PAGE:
The Giant’s Causeway is a tightly packed cluster of some 40,000 columns of basalt (a black volcanic rock). It’s located at the foot of a sea cliff that rises ninety meters on the northern coast of Northern Ireland. Although legend says the formation was created by a giant named Finn McCool, it in fact resulted from the volcanic eruption some sixty million years ago, one of a series that brought about the opening of the North Atlantic. The eruption spewed up vast amounts of liquid basalt lava, which cooled to form the columns. They are up to thirteen meters tall and are mainly hexagonal, although some have four, five, seven, or eight sides.

(Source: tourismontheedge.com)


I am Ashley, an incredibly introverted environmental enthusiast.
I'm studying to be a marine biologist.
I have a fierce love for all living things, a very broad sense of humor, and I'm likely too passionate for my own good.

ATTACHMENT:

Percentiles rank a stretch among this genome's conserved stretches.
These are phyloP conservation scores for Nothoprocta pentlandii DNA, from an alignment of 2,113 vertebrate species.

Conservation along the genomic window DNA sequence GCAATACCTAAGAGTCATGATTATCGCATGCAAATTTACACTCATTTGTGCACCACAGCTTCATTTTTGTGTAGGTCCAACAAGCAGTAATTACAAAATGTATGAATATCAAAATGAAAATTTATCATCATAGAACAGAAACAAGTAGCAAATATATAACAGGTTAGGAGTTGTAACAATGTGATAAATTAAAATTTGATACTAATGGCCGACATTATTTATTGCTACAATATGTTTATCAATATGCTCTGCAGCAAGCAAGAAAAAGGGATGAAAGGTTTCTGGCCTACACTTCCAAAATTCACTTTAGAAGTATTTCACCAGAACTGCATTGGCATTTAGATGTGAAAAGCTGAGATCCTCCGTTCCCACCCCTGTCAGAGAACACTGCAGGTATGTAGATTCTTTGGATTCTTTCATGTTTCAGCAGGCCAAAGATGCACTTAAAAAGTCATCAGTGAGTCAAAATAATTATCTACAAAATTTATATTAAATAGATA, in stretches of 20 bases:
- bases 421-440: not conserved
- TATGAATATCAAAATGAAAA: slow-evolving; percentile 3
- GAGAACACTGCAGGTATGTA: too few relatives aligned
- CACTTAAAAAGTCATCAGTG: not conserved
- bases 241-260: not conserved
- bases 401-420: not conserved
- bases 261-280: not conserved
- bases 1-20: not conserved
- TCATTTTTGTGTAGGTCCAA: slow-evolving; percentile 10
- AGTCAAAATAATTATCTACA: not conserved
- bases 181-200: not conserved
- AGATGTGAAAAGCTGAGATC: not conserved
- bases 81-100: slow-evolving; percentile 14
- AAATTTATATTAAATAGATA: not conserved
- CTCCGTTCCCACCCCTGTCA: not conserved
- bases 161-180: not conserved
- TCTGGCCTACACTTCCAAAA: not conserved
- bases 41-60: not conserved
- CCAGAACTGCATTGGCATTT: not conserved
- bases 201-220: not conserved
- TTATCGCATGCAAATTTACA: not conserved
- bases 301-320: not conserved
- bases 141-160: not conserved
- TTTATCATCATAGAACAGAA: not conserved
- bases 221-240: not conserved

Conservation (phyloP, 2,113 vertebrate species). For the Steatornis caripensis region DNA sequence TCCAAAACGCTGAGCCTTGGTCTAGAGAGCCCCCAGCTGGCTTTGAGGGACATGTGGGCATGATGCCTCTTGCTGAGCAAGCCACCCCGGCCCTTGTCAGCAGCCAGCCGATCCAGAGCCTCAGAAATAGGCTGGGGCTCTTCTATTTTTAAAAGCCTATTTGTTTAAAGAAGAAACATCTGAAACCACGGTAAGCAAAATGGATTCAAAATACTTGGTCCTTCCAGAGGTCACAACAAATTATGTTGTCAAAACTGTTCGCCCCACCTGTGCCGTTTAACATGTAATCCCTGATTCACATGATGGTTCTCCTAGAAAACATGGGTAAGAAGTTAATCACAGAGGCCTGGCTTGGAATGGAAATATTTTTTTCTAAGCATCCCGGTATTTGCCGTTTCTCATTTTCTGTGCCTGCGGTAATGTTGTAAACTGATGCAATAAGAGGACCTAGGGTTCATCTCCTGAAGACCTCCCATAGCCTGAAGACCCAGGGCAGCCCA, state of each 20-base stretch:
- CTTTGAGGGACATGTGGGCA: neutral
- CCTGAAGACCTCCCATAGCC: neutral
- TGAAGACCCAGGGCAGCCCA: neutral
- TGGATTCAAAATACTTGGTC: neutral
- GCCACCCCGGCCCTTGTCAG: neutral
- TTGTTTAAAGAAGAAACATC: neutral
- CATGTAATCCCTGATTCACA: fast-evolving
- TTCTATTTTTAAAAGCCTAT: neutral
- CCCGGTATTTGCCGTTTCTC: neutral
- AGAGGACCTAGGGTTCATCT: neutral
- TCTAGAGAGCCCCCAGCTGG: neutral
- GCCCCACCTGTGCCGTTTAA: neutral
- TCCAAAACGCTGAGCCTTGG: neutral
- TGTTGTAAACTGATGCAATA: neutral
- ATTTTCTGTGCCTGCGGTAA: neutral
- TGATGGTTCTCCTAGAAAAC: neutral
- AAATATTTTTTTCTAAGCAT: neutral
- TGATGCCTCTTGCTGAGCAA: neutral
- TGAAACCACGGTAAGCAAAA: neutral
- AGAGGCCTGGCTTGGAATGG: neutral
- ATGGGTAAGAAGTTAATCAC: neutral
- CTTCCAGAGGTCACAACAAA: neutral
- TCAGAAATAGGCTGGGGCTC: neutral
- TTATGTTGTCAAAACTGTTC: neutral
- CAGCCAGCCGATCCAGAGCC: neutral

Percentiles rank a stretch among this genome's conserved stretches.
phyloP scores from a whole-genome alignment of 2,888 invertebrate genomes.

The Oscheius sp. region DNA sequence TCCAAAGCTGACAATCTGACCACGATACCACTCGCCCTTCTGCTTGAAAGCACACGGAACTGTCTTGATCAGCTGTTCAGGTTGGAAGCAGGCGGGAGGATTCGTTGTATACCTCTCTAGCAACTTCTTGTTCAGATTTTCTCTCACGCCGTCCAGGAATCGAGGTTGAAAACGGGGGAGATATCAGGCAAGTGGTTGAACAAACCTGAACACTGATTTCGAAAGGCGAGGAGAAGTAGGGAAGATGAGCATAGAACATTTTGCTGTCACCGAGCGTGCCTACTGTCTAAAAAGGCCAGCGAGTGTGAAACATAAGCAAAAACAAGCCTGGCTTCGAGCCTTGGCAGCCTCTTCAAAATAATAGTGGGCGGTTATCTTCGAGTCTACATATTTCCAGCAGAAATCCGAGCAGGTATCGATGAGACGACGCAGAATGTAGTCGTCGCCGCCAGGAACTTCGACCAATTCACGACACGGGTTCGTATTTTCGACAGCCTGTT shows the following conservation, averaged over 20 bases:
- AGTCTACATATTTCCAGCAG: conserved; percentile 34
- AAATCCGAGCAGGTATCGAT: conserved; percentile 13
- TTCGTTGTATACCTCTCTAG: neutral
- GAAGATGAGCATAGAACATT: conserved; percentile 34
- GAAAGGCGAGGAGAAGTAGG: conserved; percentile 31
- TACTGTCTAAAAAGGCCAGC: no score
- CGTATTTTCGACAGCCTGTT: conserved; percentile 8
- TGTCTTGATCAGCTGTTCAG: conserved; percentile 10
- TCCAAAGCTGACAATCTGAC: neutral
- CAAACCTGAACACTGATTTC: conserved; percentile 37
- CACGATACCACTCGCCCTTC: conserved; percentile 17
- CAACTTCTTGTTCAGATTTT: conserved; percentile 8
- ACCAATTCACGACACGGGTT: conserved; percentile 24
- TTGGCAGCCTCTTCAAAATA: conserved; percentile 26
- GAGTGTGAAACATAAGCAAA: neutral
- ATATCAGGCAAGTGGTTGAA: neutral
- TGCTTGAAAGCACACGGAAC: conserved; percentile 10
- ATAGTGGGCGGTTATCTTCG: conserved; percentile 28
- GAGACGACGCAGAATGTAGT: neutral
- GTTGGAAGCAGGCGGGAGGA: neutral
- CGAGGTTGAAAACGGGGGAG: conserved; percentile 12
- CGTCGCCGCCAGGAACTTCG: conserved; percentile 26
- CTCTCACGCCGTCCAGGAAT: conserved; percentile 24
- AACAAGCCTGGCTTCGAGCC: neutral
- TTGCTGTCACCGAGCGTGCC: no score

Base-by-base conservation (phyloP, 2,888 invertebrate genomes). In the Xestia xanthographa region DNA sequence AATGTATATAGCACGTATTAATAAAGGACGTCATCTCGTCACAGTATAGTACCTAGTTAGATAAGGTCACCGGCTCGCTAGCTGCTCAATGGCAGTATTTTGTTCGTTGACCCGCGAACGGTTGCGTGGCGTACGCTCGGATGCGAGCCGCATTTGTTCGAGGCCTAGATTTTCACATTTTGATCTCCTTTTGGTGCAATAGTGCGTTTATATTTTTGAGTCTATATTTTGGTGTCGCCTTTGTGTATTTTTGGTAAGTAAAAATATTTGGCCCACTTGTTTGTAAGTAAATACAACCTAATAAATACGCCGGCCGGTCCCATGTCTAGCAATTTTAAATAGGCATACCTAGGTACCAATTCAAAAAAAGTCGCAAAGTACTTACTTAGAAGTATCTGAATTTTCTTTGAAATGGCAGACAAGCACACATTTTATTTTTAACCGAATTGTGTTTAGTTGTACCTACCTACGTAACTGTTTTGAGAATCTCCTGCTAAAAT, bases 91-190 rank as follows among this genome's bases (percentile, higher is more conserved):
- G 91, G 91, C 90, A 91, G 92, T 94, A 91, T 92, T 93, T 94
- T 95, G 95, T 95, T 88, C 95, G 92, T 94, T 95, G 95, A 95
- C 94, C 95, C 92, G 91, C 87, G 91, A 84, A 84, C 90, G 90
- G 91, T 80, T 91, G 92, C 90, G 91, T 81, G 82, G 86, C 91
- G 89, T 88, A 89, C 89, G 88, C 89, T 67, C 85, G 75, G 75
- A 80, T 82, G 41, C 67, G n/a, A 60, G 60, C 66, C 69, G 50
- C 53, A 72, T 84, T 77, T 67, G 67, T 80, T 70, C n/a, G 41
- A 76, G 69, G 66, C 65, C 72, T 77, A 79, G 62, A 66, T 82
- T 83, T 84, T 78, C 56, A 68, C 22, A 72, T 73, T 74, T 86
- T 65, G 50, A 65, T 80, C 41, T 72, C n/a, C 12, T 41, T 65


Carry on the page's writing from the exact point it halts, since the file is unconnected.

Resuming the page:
Herein you'll find animals (especially creepy-crawlies), nature, science, art, some of my own photography, and occasionally a scattering of personal posts.
I'm an avid reader and music-listener, so suggestions are always welcome (you can check out my last.fm if you're interested).
I source all of my own posts unless it's my content, in which case I tag it "personal."
But that tag is littered with a bunch of other, boring things as well, so peruse with caution.